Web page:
Fire Protection Engineering West Humboldt Park Chicago2018-11-20T12:50:50+00:00

Fire Sprinkler Design Engineer in West Humboldt Park Chicago

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If you re looking for a fast responding Commercial & Residential Fire Sprinkler Systems Design near West Humboldt Park Chicago Illinois? Your best bet is to reach out to is New York Engineers. Not only for Commercial & Residential Fire Sprinkler Systems Design but also Value Engineering and HVAC Engineering in Chicago. Contact us at (+1) (312) 767-6877

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Today if you solicit any contracting company or building management company form Grand Boulevard Chicago to Peterson Park Chicago, about a professional Electrical Engineering in Chicago, the most popular answer is reach out to New York Engineers. What’s so well known is that NY-Engineers.Com is more than likely your top choice for anyone looking for a fire protection engineer in West Humboldt Park Chicago. At NY-Engineers.Com our staff has many years of experience designing fire protection and sprinkler systems from New City to Wantagh, NY. Now, from our Chicago office we are helping contractor and building owners in West Humboldt Park Chicago design the fire protection and sprinkler systems they seek.

The danger of a building burnt down because of fire can be a sight that no one wants to discover. That is the reason why fire protection engineers are hired before a building or apartment is made. In case you are wondering who needs fire protection engineer, then a first name you should know will be the architect in the building. The same as an architect is vital to make certain that the appearance of the property is ideal and safe from all ends; a fire protection engineer helps to ensure that the building is protected from possible likelihood of fire.

Having fast response from your firefighting experts is okay but wouldn’t it be great if a fire never took place? You should consider “what if” rather than feeling the horrifying scene of the building catching on fire. Fire protection engineers go through the design of the construction first and after that plan the escape routes to be used during a fire. In addition to this, they are accountable for connecting several fire protection things in and outside the building. Water hoses and pipes attached to the main water tank, and checking the condition of the fire extinguishers are some of the duties which the fire protection engineer carries out if they are hired.

Difference Between West Humboldt Park Chicago Fire Sprinkler Tech versus Protection Engineers

The Society of Fire Protection Engineers has a specific definition of Fire Technology versus Protection Engineers. The two positions require a solid education in fire technology and skill as being a firefighter in most cases.

The engineers use principles to make use of methods and systems setups in several buildings that really help protect people and things from harm during fires. Engineers study the location where the biggest fire risks lie and where to add protection including sprinklers. They make certain that the use of dwellings as well as any materials within them are created to keep hazards to a minimum.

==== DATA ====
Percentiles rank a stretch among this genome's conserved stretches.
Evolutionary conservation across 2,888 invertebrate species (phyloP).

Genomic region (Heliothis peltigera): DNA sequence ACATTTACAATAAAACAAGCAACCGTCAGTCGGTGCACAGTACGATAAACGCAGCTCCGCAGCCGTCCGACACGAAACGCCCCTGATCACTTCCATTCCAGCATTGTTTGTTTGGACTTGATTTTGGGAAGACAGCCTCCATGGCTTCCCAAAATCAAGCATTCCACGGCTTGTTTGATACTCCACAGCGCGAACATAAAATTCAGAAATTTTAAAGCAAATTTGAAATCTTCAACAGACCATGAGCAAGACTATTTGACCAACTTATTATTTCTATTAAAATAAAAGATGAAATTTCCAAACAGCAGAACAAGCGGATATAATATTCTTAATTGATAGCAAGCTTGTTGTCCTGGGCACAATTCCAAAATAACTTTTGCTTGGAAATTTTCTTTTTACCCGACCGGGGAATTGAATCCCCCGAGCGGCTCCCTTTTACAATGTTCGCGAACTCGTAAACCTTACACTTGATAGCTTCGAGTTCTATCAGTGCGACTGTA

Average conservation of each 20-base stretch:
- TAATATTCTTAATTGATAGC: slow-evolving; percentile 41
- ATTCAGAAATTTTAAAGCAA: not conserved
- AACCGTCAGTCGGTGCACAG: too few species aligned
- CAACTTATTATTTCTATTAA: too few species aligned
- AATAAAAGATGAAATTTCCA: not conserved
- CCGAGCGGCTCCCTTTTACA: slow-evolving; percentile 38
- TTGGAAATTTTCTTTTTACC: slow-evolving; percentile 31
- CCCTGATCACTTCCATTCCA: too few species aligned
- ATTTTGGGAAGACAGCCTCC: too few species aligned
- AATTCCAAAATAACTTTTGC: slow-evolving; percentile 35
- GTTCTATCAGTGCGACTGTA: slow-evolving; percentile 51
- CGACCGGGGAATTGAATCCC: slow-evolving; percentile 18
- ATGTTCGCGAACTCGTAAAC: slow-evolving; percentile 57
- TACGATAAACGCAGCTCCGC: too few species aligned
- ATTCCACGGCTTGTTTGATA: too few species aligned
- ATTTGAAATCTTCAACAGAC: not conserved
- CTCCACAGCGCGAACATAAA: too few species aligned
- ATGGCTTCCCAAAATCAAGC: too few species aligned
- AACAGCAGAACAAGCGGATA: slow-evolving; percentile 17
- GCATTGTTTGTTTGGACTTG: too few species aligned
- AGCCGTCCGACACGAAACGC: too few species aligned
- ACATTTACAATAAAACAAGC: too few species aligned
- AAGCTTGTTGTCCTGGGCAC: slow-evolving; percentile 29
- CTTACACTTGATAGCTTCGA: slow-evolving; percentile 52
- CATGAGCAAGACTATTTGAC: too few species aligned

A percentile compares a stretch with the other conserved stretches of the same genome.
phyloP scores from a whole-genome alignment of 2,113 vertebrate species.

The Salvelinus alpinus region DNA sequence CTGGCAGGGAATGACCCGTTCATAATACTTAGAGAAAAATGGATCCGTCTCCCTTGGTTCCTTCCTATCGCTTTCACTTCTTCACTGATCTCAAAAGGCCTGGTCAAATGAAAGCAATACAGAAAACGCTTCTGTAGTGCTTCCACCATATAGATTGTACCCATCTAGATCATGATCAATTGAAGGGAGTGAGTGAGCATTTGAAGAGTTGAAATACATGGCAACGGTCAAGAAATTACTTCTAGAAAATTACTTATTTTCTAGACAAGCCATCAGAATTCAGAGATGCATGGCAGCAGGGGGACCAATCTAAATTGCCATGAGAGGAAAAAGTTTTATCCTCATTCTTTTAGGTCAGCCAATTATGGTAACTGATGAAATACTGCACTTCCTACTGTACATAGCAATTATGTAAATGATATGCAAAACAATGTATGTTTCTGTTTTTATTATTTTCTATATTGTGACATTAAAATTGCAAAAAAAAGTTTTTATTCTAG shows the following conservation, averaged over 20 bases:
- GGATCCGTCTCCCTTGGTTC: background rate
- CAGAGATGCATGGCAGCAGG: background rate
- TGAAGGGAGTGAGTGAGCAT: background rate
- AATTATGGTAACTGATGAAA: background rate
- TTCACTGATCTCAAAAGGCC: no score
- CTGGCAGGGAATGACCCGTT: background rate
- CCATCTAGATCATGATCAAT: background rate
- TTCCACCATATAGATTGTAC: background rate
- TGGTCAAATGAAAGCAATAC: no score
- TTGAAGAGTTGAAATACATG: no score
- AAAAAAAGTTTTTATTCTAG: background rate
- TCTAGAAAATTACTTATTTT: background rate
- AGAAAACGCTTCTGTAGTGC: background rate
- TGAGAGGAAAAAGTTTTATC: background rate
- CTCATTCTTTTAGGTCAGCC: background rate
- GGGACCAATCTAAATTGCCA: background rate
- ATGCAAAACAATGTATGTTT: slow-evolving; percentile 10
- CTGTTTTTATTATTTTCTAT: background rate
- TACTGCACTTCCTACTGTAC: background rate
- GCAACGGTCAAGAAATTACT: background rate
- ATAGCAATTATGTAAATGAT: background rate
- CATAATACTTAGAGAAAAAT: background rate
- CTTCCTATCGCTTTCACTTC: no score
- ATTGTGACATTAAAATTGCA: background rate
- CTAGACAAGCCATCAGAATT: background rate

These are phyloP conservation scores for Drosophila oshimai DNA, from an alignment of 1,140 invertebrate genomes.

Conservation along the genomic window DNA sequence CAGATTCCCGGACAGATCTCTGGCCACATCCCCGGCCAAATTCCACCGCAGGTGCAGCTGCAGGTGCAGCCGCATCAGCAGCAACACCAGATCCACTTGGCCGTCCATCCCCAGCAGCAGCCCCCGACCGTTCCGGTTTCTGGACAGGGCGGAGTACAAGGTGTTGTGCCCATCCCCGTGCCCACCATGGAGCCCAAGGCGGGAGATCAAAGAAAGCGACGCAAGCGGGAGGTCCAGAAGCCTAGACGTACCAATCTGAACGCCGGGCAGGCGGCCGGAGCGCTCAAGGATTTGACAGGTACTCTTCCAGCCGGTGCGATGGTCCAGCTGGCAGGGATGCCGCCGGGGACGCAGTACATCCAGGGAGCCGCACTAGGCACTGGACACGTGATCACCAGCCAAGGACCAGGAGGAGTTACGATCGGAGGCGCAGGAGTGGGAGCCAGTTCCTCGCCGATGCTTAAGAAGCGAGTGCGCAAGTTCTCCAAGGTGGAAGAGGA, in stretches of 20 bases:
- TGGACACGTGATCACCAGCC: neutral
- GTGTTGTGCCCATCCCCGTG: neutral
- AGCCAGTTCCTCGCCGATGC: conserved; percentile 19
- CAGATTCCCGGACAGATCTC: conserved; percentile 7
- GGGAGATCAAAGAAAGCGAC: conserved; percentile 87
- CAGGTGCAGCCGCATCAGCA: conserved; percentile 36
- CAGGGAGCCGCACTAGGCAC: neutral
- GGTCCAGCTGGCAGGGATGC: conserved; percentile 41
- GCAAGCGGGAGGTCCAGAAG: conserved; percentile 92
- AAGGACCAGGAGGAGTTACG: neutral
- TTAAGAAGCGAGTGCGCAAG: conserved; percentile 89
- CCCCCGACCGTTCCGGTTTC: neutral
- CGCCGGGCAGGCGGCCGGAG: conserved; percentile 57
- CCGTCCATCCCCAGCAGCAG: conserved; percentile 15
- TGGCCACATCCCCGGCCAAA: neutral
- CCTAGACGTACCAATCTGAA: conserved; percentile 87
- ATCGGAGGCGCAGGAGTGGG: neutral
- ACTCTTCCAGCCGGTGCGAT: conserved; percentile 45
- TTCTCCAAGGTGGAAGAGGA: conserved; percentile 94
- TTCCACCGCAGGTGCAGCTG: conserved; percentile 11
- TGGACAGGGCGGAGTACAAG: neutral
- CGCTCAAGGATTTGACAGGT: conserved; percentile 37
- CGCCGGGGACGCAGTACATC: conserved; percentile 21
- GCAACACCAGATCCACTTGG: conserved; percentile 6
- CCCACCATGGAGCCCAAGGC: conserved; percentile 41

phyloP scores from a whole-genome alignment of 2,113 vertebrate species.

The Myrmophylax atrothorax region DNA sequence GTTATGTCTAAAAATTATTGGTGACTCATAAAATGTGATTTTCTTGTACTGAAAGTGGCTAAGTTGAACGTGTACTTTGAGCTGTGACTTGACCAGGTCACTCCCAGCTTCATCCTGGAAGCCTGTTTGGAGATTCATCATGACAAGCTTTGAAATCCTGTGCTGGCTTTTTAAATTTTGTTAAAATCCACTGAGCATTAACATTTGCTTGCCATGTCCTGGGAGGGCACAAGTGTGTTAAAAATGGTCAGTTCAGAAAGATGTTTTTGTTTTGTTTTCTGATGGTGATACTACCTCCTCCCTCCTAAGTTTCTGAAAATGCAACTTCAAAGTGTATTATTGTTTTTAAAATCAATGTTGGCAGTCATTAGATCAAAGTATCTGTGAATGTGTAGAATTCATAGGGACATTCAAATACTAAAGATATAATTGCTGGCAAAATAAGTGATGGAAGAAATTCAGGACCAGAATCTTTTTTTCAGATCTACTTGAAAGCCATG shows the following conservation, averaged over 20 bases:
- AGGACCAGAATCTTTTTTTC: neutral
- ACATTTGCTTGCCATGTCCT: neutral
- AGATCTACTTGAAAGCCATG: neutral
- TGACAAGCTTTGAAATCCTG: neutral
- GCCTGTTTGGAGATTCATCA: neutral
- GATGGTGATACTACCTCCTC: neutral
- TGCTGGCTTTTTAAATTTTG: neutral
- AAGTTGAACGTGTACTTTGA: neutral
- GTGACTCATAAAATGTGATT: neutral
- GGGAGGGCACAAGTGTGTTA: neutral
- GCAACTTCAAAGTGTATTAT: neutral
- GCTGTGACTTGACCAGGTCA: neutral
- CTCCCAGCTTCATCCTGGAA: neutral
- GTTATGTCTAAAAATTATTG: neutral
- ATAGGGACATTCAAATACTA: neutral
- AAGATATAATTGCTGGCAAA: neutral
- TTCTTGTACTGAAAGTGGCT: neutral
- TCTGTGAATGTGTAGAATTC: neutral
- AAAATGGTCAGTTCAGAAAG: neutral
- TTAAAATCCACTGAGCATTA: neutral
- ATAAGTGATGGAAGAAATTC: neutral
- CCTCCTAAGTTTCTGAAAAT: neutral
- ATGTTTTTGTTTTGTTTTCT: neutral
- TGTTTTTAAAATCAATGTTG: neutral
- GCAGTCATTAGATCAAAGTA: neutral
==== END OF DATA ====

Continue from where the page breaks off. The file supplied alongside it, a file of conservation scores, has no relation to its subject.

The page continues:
Engineers may also manage the installation and maintenance of alarm systems, smoke detectors, and will do investigations of fires after one occurs. This can help them stop such incidences from happening down the road.

This kind of rank needs scientific principles to aid enhance the safety of men and women in commercial and residential buildings. A fire technician works to carry out the testing and maintenance of the systems that were arranged and organized through the engineers.

These folks should also get the right schooling and firefighting experience to operate in the field. They can also work to help install fire alarms and sprinkler systems nonetheless they will not plan the design of these systems like the engineers do. Even with all of this information you would like more details on fire sprinkler engineer services in West Humboldt Park Chicago by New York Engineers we invite you to take a look at our blog.

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How Mechanical Engineers Compare Operating Expenses of Different Water Heater Models

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One of the key characteristics to consider when deciding between several water heater options is the operating cost; the heater with the lowest price tag is not necessarily the least expensive to own in the long term. Operating cost is determined in great part by equipment efficiency, but there are other equally important factors that mechanical engineers want you to consider:

  • Energy sources have different unit prices. In the case of heating systems, the input is generally electricity, natural gas, propane or fuel oil. There are also zero-cost energy sources, such as geothermal energy and sunlight.
  • Operating schedules may vary depending on the type of heater. Rated power is not the only factor that determines total energy consumption; the operating schedule must also be considered. For example, tankless water heaters have a high rated power but operate in short bursts, saving energy compared to a storage heater that draws less power but operates continuously, assuming the energy source is the same.